author = "{British Society for Paediatric and Adolescent Rheumatology UK} and Madeleine Rooney and Nick Bishop and J. Davidson and Beresford, {Michael W.} and Clarissa Pilkington and Donagh, {Janet Mc} and Sue Wyatt and J. Gardner-Medwin and Rangaraj Satyapal and Jacqui Clinch and H. Foster and Mark Elliott and Rejina Verghis",
year = "2019",
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The prevention and treatment of glucocorticoid-induced osteopaenia in juvenile rheumatic disease: A randomised double-blind controlled trial. / British Society for Paediatric and Adolescent Rheumatology UK.

In: EClinicalMedicine - published by THE LANCET, Vol. 12, 01.07.2019, p. 79-87.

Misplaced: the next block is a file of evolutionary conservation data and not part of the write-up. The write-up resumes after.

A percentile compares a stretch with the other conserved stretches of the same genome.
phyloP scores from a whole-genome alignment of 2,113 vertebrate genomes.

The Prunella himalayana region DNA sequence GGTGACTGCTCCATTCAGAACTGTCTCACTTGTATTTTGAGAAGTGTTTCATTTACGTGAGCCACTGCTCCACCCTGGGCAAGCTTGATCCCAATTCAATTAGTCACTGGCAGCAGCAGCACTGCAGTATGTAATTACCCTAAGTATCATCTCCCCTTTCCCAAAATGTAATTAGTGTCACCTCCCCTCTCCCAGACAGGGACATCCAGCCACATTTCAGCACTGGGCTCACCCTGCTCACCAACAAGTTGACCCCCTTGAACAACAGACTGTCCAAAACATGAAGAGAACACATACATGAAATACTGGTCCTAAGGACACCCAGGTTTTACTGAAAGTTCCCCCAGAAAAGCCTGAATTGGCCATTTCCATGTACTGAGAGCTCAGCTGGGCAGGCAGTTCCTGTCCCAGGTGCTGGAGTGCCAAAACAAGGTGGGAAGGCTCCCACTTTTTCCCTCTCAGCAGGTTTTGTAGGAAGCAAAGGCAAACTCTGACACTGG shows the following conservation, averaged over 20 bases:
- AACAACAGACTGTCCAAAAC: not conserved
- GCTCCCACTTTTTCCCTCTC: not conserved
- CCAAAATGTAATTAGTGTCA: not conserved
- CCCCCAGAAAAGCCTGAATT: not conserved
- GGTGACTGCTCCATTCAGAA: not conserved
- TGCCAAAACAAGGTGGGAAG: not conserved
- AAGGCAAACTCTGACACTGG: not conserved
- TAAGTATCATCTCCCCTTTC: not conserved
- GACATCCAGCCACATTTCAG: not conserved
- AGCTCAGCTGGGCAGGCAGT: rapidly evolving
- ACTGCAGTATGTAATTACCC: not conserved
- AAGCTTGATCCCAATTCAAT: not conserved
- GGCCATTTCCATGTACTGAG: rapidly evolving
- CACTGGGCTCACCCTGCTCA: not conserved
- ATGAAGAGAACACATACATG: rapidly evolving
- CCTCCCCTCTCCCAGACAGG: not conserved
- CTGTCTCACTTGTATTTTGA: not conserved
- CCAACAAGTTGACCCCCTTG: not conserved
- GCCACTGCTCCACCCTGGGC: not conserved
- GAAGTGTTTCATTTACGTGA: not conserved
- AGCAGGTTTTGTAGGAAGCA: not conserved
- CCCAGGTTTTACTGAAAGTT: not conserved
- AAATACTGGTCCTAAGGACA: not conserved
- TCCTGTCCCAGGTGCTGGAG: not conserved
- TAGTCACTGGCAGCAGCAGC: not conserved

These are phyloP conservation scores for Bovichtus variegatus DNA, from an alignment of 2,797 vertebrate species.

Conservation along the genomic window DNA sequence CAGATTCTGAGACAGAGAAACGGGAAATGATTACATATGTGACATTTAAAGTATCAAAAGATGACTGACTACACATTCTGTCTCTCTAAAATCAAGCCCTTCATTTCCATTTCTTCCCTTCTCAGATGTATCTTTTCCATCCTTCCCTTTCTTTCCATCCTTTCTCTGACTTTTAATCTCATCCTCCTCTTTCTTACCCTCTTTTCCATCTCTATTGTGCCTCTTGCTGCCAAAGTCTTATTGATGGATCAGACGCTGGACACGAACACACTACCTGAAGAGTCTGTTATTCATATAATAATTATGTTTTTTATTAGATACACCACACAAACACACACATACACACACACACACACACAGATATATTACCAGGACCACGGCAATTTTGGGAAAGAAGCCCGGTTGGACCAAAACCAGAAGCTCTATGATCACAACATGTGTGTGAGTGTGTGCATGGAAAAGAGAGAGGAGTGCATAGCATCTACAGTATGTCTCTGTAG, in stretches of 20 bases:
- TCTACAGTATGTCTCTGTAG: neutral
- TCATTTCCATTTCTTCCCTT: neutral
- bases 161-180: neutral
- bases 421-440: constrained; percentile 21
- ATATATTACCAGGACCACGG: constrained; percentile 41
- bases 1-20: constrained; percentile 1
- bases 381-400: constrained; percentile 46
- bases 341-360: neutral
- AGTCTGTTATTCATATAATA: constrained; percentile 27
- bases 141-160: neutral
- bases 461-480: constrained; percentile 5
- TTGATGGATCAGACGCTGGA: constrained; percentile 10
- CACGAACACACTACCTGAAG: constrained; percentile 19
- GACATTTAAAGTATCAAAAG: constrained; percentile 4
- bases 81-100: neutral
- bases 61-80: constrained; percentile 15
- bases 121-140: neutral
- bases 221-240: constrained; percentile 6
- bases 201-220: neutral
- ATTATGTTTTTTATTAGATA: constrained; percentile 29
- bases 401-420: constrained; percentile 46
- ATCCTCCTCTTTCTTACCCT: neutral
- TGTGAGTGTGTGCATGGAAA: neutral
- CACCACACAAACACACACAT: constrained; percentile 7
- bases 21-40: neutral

Research output: Contribution to journalArticle

TY - JOUR

T1 - The prevention and treatment of glucocorticoid-induced osteopaenia in juvenile rheumatic disease: A randomised double-blind controlled trial

AU - British Society for Paediatric and Adolescent Rheumatology UK

AU - Rooney, Madeleine

AU - Bishop, Nick

AU - Davidson, J.

AU - Beresford, Michael W.

AU - Pilkington, Clarissa

AU - Donagh, Janet Mc

AU - Wyatt, Sue

AU - Gardner-Medwin, J.

AU - Satyapal, Rangaraj

AU - Clinch, Jacqui

AU - Foster, H.

AU - Elliott, Mark

AU - Verghis, Rejina

PY - 2019/7/1

Y1 - 2019/7/1